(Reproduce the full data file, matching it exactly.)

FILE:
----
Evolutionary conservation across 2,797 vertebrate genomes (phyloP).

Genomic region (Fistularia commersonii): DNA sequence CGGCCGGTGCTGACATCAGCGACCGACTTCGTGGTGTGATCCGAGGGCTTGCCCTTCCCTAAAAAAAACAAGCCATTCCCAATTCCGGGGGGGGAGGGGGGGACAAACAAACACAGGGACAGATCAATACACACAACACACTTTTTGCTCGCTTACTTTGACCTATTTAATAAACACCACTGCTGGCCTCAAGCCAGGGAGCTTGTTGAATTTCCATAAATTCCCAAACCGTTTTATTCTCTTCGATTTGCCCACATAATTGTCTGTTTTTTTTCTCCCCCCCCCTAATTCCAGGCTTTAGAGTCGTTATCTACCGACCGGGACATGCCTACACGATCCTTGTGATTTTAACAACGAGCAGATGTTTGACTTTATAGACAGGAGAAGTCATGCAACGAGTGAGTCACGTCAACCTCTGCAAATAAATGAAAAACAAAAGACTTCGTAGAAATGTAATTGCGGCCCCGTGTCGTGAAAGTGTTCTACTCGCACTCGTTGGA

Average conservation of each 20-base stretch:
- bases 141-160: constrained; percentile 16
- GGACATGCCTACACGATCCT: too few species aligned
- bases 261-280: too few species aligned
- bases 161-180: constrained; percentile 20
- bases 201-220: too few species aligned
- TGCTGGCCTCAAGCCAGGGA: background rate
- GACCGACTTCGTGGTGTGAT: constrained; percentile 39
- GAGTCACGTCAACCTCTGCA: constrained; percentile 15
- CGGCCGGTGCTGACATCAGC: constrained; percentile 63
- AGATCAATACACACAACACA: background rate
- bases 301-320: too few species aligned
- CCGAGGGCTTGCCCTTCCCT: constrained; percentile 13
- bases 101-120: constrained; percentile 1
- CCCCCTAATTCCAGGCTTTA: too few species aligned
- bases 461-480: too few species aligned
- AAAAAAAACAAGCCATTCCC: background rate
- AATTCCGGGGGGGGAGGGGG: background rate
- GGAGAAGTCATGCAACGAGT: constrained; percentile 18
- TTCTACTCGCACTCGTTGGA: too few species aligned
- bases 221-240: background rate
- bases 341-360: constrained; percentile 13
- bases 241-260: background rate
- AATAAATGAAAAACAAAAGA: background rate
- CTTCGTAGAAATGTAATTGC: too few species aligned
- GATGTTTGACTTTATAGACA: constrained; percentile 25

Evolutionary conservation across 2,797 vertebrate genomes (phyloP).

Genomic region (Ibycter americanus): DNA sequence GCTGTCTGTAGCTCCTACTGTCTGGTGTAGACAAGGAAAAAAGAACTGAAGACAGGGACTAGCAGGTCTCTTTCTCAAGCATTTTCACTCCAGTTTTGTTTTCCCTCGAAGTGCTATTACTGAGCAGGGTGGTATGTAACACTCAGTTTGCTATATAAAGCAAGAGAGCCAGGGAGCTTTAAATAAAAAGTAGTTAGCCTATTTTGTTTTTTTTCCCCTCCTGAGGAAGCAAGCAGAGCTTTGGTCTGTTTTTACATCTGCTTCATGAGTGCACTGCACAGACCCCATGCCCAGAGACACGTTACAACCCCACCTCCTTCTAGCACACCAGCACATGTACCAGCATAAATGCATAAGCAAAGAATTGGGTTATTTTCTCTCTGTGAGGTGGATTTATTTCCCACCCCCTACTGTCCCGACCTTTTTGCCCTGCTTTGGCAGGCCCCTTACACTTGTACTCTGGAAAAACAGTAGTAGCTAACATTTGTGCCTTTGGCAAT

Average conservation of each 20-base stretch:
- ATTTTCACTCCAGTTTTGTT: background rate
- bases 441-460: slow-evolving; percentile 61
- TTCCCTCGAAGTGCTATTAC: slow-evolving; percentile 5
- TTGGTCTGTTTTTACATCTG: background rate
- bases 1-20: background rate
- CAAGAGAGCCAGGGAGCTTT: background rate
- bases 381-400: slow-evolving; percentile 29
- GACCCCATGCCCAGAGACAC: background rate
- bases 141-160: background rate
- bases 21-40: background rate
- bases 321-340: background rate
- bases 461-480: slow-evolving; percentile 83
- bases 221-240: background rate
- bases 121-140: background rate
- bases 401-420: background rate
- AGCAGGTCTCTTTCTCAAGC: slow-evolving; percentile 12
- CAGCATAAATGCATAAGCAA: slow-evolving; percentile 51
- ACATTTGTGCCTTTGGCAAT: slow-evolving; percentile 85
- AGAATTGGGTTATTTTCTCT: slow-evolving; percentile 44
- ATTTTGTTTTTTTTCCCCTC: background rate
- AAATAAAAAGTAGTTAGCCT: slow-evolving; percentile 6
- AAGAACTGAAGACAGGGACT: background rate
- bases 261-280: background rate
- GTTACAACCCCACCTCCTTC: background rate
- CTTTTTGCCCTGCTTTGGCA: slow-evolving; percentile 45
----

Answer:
Evolutionary conservation across 2,797 vertebrate genomes (phyloP).

Genomic region (Fistularia commersonii): DNA sequence CGGCCGGTGCTGACATCAGCGACCGACTTCGTGGTGTGATCCGAGGGCTTGCCCTTCCCTAAAAAAAACAAGCCATTCCCAATTCCGGGGGGGGAGGGGGGGACAAACAAACACAGGGACAGATCAATACACACAACACACTTTTTGCTCGCTTACTTTGACCTATTTAATAAACACCACTGCTGGCCTCAAGCCAGGGAGCTTGTTGAATTTCCATAAATTCCCAAACCGTTTTATTCTCTTCGATTTGCCCACATAATTGTCTGTTTTTTTTCTCCCCCCCCCTAATTCCAGGCTTTAGAGTCGTTATCTACCGACCGGGACATGCCTACACGATCCTTGTGATTTTAACAACGAGCAGATGTTTGACTTTATAGACAGGAGAAGTCATGCAACGAGTGAGTCACGTCAACCTCTGCAAATAAATGAAAAACAAAAGACTTCGTAGAAATGTAATTGCGGCCCCGTGTCGTGAAAGTGTTCTACTCGCACTCGTTGGA

Average conservation of each 20-base stretch:
- bases 141-160: constrained; percentile 16
- GGACATGCCTACACGATCCT: too few species aligned
- bases 261-280: too few species aligned
- bases 161-180: constrained; percentile 20
- bases 201-220: too few species aligned
- TGCTGGCCTCAAGCCAGGGA: background rate
- GACCGACTTCGTGGTGTGAT: constrained; percentile 39
- GAGTCACGTCAACCTCTGCA: constrained; percentile 15
- CGGCCGGTGCTGACATCAGC: constrained; percentile 63
- AGATCAATACACACAACACA: background rate
- bases 301-320: too few species aligned
- CCGAGGGCTTGCCCTTCCCT: constrained; percentile 13
- bases 101-120: constrained; percentile 1
- CCCCCTAATTCCAGGCTTTA: too few species aligned
- bases 461-480: too few species aligned
- AAAAAAAACAAGCCATTCCC: background rate
- AATTCCGGGGGGGGAGGGGG: background rate
- GGAGAAGTCATGCAACGAGT: constrained; percentile 18
- TTCTACTCGCACTCGTTGGA: too few species aligned
- bases 221-240: background rate
- bases 341-360: constrained; percentile 13
- bases 241-260: background rate
- AATAAATGAAAAACAAAAGA: background rate
- CTTCGTAGAAATGTAATTGC: too few species aligned
- GATGTTTGACTTTATAGACA: constrained; percentile 25

Evolutionary conservation across 2,797 vertebrate genomes (phyloP).

Genomic region (Ibycter americanus): DNA sequence GCTGTCTGTAGCTCCTACTGTCTGGTGTAGACAAGGAAAAAAGAACTGAAGACAGGGACTAGCAGGTCTCTTTCTCAAGCATTTTCACTCCAGTTTTGTTTTCCCTCGAAGTGCTATTACTGAGCAGGGTGGTATGTAACACTCAGTTTGCTATATAAAGCAAGAGAGCCAGGGAGCTTTAAATAAAAAGTAGTTAGCCTATTTTGTTTTTTTTCCCCTCCTGAGGAAGCAAGCAGAGCTTTGGTCTGTTTTTACATCTGCTTCATGAGTGCACTGCACAGACCCCATGCCCAGAGACACGTTACAACCCCACCTCCTTCTAGCACACCAGCACATGTACCAGCATAAATGCATAAGCAAAGAATTGGGTTATTTTCTCTCTGTGAGGTGGATTTATTTCCCACCCCCTACTGTCCCGACCTTTTTGCCCTGCTTTGGCAGGCCCCTTACACTTGTACTCTGGAAAAACAGTAGTAGCTAACATTTGTGCCTTTGGCAAT

Average conservation of each 20-base stretch:
- ATTTTCACTCCAGTTTTGTT: background rate
- bases 441-460: slow-evolving; percentile 61
- TTCCCTCGAAGTGCTATTAC: slow-evolving; percentile 5
- TTGGTCTGTTTTTACATCTG: background rate
- bases 1-20: background rate
- CAAGAGAGCCAGGGAGCTTT: background rate
- bases 381-400: slow-evolving; percentile 29
- GACCCCATGCCCAGAGACAC: background rate
- bases 141-160: background rate
- bases 21-40: background rate
- bases 321-340: background rate
- bases 461-480: slow-evolving; percentile 83
- bases 221-240: background rate
- bases 121-140: background rate
- bases 401-420: background rate
- AGCAGGTCTCTTTCTCAAGC: slow-evolving; percentile 12
- CAGCATAAATGCATAAGCAA: slow-evolving; percentile 51
- ACATTTGTGCCTTTGGCAAT: slow-evolving; percentile 85
- AGAATTGGGTTATTTTCTCT: slow-evolving; percentile 44
- ATTTTGTTTTTTTTCCCCTC: background rate
- AAATAAAAAGTAGTTAGCCT: slow-evolving; percentile 6
- AAGAACTGAAGACAGGGACT: background rate
- bases 261-280: background rate
- GTTACAACCCCACCTCCTTC: background rate
- CTTTTTGCCCTGCTTTGGCA: slow-evolving; percentile 45